Like her paintings, Remedios Varo’s writing is delicate and assiduously unhinged, both giddy with the possibilities of the impossible and curiously prim—outlandish, but just right. In Varo’s work, the clashing forces of magic and science deliquesce: witchcraft, chemistry, fairytales, anthropology, mathematical formulas, astronomy, Freudian psychoanalysis—all is grist for the imagination.
Tavia Nyong’o’s timely new book, Afro-Fabulations: The Queer Drama of Black Life, opens with an introduction to the legendary New York City drag queen Crystal LaBeija. Nyong’o describes a scene from the 1968 documentary The Queen in which LaBeija expresses her frustration at the drag pageant’s judging systems, which favor her young white competitor. LaBeija engages in what Nyong’o terms “afro-fabulation;” she performs “for and against the camera” in order to undermine a system that “disparages the black femme glamour she finds beautiful in herself and others,” powerfully undermining the ways in which she is represented.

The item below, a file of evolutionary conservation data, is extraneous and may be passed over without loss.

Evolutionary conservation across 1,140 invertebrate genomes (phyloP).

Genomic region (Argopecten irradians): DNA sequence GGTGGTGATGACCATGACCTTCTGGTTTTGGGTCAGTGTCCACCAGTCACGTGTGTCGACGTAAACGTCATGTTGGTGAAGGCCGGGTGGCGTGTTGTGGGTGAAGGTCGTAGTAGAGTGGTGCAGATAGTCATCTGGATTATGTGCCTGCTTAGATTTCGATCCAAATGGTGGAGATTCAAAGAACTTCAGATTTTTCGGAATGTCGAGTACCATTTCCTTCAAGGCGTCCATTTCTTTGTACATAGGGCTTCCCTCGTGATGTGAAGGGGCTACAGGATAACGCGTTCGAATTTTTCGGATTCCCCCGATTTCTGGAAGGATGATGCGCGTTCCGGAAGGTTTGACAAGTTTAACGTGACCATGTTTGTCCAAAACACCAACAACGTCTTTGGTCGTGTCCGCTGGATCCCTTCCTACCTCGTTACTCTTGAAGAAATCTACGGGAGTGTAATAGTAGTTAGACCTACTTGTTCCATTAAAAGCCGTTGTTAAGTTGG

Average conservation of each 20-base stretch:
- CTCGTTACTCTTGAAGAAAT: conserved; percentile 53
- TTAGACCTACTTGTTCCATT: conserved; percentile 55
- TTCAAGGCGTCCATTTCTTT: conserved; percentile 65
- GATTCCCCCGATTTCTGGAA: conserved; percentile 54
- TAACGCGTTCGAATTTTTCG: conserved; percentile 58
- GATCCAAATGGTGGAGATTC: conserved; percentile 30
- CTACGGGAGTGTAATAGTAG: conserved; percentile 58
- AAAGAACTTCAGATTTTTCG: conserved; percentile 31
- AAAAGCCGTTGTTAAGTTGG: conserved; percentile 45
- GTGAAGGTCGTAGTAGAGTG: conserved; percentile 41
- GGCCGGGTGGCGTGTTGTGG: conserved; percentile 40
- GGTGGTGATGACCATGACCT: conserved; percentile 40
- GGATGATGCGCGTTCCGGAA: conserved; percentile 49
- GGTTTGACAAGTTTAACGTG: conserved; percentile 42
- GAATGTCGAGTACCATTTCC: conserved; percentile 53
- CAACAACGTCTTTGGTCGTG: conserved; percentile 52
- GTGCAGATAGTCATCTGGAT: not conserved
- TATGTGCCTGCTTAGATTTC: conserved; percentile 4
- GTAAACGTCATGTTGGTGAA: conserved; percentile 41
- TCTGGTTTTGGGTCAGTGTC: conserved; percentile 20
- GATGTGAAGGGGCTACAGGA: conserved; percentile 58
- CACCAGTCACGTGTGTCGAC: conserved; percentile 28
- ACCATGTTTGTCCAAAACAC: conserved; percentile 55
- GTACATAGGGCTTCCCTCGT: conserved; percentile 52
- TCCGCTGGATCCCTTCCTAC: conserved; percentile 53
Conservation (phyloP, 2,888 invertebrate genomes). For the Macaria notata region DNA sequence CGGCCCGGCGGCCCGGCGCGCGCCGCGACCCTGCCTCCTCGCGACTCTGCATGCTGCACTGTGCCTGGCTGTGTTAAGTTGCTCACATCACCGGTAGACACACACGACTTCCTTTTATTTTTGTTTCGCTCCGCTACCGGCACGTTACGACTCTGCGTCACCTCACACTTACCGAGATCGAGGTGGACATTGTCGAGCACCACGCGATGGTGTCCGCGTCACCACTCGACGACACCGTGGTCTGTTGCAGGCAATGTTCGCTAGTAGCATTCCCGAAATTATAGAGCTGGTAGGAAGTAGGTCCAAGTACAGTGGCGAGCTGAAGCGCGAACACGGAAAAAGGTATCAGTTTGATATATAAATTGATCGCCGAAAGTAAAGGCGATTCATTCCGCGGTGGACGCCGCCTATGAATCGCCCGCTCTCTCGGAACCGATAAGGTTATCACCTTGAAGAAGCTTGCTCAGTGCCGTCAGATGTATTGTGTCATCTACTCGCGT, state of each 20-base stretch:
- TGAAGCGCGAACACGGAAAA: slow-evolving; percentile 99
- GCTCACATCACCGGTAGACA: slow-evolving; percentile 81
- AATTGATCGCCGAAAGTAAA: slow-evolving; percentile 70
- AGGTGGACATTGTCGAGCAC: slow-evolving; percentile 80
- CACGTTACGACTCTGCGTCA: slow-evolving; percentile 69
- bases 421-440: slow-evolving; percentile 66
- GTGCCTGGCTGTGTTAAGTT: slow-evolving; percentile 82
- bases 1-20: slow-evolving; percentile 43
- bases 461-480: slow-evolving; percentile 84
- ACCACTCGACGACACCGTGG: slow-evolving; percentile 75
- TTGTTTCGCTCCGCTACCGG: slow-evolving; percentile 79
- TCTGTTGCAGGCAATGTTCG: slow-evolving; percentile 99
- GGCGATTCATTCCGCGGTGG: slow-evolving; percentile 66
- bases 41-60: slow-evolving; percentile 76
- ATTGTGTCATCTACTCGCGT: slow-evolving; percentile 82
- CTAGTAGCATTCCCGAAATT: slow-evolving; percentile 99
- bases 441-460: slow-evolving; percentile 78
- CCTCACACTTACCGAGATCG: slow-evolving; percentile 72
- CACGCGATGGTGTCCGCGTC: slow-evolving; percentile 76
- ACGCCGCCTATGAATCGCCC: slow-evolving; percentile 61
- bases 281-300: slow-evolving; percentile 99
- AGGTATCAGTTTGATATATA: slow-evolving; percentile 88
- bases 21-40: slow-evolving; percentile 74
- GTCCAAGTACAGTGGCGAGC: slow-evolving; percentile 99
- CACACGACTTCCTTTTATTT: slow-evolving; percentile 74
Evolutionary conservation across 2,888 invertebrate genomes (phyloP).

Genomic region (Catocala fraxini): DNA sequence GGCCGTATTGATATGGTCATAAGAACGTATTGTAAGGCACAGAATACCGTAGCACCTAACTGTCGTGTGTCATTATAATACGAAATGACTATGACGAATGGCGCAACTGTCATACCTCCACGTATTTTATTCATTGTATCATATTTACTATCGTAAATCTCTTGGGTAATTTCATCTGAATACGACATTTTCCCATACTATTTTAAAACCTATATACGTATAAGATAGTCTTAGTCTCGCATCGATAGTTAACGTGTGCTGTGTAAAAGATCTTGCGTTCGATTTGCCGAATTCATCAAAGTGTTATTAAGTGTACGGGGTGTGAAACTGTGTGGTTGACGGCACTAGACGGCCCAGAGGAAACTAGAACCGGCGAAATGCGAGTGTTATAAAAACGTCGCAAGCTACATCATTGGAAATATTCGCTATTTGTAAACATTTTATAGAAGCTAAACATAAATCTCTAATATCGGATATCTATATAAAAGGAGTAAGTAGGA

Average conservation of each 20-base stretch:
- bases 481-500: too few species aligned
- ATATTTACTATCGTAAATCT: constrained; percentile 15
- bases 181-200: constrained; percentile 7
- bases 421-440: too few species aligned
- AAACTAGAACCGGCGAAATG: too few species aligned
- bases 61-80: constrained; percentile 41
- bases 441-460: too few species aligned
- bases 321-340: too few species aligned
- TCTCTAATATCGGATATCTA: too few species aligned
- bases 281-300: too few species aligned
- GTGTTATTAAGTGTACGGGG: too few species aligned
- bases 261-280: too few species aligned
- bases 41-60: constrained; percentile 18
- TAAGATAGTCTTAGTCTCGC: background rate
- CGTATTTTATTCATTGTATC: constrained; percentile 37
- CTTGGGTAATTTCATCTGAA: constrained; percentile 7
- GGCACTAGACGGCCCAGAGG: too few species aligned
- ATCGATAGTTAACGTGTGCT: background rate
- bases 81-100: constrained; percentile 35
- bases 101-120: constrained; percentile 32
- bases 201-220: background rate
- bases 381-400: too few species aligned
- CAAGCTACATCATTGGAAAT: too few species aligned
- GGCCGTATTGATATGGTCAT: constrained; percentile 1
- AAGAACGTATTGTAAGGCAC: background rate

To take just the 72 pages of Stéphane Mallarmé’s Le Livre (originally posthumously published in French in 1957), at once fragmentary and yet feeling so completely itself, every time we encounter it, it seems a more astonishing piece of work.
From 1962 to 1964, Judson Memorial Church hosted a series of performances that challenged the conventions of dance. These “Concerts of Dance,” performed by a group of artists collectively known as Judson Dance Theater, centered on choreography that involved quotidian movements and simple prompts. Incorporating everyday objects and music, these interdisciplinary performances were imbued with a spirit of experimentation and collaboration.